Cattle Plague pp 121-131 | Cite as

Rinderpest Reaches Britain Again

  • C. A. Spinage


In 1745 rinderpest was carried into England, Ireland, and Scotland, according to one source, by English troops. But the Whig government blamed the Scots for introducing the disease when the Jacobites invaded England, reaching Derby in December, before retreating to be defeated at Culloden in April 1746. By May of that year, some 6,000 cattle were reported to have died in Argyllshire alone, and it is likely that infected English cattle looted by the Scots in their retreat were responsible. Contrary to conditions surrounding the outbreak 30 years before, the spring and summer were very wet and the ground very damp, followed by a dry and cold autumn. There had been severe frosts in 1740 with great drought in the seasons immediately following, until in 1745–6 there was much rain. This was claimed by some to have produced too rank a grass, causing the disease through a redundance of the “crude aliment” (Anon., 1746a).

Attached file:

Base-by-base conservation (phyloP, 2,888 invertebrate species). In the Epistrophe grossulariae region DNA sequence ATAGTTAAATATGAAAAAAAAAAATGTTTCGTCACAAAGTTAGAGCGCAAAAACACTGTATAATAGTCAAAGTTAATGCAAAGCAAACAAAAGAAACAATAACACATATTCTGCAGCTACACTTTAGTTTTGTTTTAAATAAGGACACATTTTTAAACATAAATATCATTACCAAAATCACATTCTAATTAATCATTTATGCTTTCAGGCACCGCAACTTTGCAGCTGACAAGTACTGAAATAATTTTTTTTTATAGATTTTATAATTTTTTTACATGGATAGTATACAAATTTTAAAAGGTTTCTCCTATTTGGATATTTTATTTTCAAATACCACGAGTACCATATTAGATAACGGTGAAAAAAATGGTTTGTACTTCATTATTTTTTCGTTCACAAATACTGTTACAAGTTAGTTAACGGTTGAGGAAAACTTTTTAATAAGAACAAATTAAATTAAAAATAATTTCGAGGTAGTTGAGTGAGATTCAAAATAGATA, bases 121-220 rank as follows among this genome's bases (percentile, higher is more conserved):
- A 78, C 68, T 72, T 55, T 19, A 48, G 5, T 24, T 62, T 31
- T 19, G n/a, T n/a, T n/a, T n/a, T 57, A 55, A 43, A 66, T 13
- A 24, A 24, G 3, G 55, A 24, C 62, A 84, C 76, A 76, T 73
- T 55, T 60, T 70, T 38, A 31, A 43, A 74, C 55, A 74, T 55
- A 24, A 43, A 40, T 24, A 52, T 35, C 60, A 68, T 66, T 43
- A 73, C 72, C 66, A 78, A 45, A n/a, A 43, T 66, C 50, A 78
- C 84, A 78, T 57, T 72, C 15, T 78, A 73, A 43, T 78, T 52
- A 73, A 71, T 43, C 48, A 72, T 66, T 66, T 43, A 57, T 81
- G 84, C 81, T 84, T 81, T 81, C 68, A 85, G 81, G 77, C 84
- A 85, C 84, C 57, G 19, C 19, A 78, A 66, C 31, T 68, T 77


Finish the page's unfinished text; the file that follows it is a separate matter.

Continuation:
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  1. 1.
    Until January 1752, the year ran from April to March; hence Elizabeth Purefoy’s letter of January 9, 1746 is actually dated 1745, before the cattle plague entered Britain. It is usually impossible to tell in the literature whether quoted dates before 1752 have been corrected or not, although they have been so in the reprinted Gentleman’s Magazine.Google Scholar

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© Springer Science+Business Media New York 2003

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  • C. A. Spinage

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